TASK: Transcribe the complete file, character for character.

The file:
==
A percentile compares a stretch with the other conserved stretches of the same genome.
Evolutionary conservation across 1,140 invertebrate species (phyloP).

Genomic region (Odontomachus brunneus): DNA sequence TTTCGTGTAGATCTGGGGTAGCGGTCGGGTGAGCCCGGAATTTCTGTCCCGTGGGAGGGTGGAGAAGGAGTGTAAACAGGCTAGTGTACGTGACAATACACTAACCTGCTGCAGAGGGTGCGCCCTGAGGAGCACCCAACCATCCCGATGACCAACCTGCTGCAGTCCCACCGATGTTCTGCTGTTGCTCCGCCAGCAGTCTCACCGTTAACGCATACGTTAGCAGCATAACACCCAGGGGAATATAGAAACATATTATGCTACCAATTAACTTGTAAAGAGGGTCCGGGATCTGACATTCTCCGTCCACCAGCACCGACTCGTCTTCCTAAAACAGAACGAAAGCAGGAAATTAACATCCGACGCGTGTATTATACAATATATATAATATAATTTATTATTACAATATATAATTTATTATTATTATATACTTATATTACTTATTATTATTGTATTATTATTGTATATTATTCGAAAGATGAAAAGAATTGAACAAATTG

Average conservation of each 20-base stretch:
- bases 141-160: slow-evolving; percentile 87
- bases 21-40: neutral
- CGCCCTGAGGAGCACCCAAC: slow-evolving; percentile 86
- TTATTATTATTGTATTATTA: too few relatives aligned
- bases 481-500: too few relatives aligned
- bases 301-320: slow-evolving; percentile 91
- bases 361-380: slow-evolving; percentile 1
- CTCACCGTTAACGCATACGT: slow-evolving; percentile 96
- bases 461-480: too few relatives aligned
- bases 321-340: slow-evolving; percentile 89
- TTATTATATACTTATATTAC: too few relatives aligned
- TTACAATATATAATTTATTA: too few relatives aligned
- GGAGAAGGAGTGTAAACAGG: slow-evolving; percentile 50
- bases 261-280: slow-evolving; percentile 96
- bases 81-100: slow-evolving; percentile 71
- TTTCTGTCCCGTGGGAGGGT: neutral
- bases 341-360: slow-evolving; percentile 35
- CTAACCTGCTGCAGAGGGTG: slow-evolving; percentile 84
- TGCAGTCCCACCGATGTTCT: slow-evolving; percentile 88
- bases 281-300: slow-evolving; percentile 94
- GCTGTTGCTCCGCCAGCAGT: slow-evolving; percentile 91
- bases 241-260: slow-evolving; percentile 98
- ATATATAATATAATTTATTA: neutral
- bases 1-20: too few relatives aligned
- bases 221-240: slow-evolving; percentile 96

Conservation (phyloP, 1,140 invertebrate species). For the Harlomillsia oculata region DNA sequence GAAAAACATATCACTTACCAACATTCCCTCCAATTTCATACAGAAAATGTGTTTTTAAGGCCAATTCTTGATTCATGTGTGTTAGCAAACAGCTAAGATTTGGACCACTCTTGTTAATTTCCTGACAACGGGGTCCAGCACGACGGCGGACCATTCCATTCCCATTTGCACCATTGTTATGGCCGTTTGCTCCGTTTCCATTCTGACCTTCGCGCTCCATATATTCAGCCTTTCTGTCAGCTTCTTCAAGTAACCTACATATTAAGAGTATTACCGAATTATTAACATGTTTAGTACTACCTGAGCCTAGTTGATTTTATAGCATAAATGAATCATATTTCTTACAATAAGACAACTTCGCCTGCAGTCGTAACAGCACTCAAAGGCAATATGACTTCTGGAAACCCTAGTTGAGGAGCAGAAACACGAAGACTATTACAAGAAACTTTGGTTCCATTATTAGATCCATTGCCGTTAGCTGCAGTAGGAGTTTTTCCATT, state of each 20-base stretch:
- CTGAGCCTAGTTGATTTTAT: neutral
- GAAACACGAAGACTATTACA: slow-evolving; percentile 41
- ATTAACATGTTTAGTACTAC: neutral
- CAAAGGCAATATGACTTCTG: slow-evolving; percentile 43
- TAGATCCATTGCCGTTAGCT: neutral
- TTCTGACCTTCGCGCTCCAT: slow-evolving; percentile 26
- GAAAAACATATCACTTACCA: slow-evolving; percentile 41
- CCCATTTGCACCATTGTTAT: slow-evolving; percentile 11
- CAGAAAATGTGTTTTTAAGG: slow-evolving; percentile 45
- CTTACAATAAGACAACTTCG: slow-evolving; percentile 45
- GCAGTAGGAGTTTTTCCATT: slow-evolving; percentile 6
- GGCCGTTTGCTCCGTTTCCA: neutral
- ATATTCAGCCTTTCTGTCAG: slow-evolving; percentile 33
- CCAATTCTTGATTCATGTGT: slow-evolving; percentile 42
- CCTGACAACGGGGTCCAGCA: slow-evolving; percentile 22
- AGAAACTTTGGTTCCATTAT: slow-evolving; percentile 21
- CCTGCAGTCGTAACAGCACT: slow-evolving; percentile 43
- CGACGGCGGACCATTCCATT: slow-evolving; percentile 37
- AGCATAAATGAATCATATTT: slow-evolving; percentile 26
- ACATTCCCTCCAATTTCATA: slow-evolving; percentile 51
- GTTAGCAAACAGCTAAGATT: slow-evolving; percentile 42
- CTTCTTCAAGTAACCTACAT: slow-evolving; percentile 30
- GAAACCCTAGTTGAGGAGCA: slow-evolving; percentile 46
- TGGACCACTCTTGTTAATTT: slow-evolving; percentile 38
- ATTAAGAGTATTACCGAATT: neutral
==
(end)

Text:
A percentile compares a stretch with the other conserved stretches of the same genome.
Evolutionary conservation across 1,140 invertebrate species (phyloP).

Genomic region (Odontomachus brunneus): DNA sequence TTTCGTGTAGATCTGGGGTAGCGGTCGGGTGAGCCCGGAATTTCTGTCCCGTGGGAGGGTGGAGAAGGAGTGTAAACAGGCTAGTGTACGTGACAATACACTAACCTGCTGCAGAGGGTGCGCCCTGAGGAGCACCCAACCATCCCGATGACCAACCTGCTGCAGTCCCACCGATGTTCTGCTGTTGCTCCGCCAGCAGTCTCACCGTTAACGCATACGTTAGCAGCATAACACCCAGGGGAATATAGAAACATATTATGCTACCAATTAACTTGTAAAGAGGGTCCGGGATCTGACATTCTCCGTCCACCAGCACCGACTCGTCTTCCTAAAACAGAACGAAAGCAGGAAATTAACATCCGACGCGTGTATTATACAATATATATAATATAATTTATTATTACAATATATAATTTATTATTATTATATACTTATATTACTTATTATTATTGTATTATTATTGTATATTATTCGAAAGATGAAAAGAATTGAACAAATTG

Average conservation of each 20-base stretch:
- bases 141-160: slow-evolving; percentile 87
- bases 21-40: neutral
- CGCCCTGAGGAGCACCCAAC: slow-evolving; percentile 86
- TTATTATTATTGTATTATTA: too few relatives aligned
- bases 481-500: too few relatives aligned
- bases 301-320: slow-evolving; percentile 91
- bases 361-380: slow-evolving; percentile 1
- CTCACCGTTAACGCATACGT: slow-evolving; percentile 96
- bases 461-480: too few relatives aligned
- bases 321-340: slow-evolving; percentile 89
- TTATTATATACTTATATTAC: too few relatives aligned
- TTACAATATATAATTTATTA: too few relatives aligned
- GGAGAAGGAGTGTAAACAGG: slow-evolving; percentile 50
- bases 261-280: slow-evolving; percentile 96
- bases 81-100: slow-evolving; percentile 71
- TTTCTGTCCCGTGGGAGGGT: neutral
- bases 341-360: slow-evolving; percentile 35
- CTAACCTGCTGCAGAGGGTG: slow-evolving; percentile 84
- TGCAGTCCCACCGATGTTCT: slow-evolving; percentile 88
- bases 281-300: slow-evolving; percentile 94
- GCTGTTGCTCCGCCAGCAGT: slow-evolving; percentile 91
- bases 241-260: slow-evolving; percentile 98
- ATATATAATATAATTTATTA: neutral
- bases 1-20: too few relatives aligned
- bases 221-240: slow-evolving; percentile 96

Conservation (phyloP, 1,140 invertebrate species). For the Harlomillsia oculata region DNA sequence GAAAAACATATCACTTACCAACATTCCCTCCAATTTCATACAGAAAATGTGTTTTTAAGGCCAATTCTTGATTCATGTGTGTTAGCAAACAGCTAAGATTTGGACCACTCTTGTTAATTTCCTGACAACGGGGTCCAGCACGACGGCGGACCATTCCATTCCCATTTGCACCATTGTTATGGCCGTTTGCTCCGTTTCCATTCTGACCTTCGCGCTCCATATATTCAGCCTTTCTGTCAGCTTCTTCAAGTAACCTACATATTAAGAGTATTACCGAATTATTAACATGTTTAGTACTACCTGAGCCTAGTTGATTTTATAGCATAAATGAATCATATTTCTTACAATAAGACAACTTCGCCTGCAGTCGTAACAGCACTCAAAGGCAATATGACTTCTGGAAACCCTAGTTGAGGAGCAGAAACACGAAGACTATTACAAGAAACTTTGGTTCCATTATTAGATCCATTGCCGTTAGCTGCAGTAGGAGTTTTTCCATT, state of each 20-base stretch:
- CTGAGCCTAGTTGATTTTAT: neutral
- GAAACACGAAGACTATTACA: slow-evolving; percentile 41
- ATTAACATGTTTAGTACTAC: neutral
- CAAAGGCAATATGACTTCTG: slow-evolving; percentile 43
- TAGATCCATTGCCGTTAGCT: neutral
- TTCTGACCTTCGCGCTCCAT: slow-evolving; percentile 26
- GAAAAACATATCACTTACCA: slow-evolving; percentile 41
- CCCATTTGCACCATTGTTAT: slow-evolving; percentile 11
- CAGAAAATGTGTTTTTAAGG: slow-evolving; percentile 45
- CTTACAATAAGACAACTTCG: slow-evolving; percentile 45
- GCAGTAGGAGTTTTTCCATT: slow-evolving; percentile 6
- GGCCGTTTGCTCCGTTTCCA: neutral
- ATATTCAGCCTTTCTGTCAG: slow-evolving; percentile 33
- CCAATTCTTGATTCATGTGT: slow-evolving; percentile 42
- CCTGACAACGGGGTCCAGCA: slow-evolving; percentile 22
- AGAAACTTTGGTTCCATTAT: slow-evolving; percentile 21
- CCTGCAGTCGTAACAGCACT: slow-evolving; percentile 43
- CGACGGCGGACCATTCCATT: slow-evolving; percentile 37
- AGCATAAATGAATCATATTT: slow-evolving; percentile 26
- ACATTCCCTCCAATTTCATA: slow-evolving; percentile 51
- GTTAGCAAACAGCTAAGATT: slow-evolving; percentile 42
- CTTCTTCAAGTAACCTACAT: slow-evolving; percentile 30
- GAAACCCTAGTTGAGGAGCA: slow-evolving; percentile 46
- TGGACCACTCTTGTTAATTT: slow-evolving; percentile 38
- ATTAAGAGTATTACCGAATT: neutral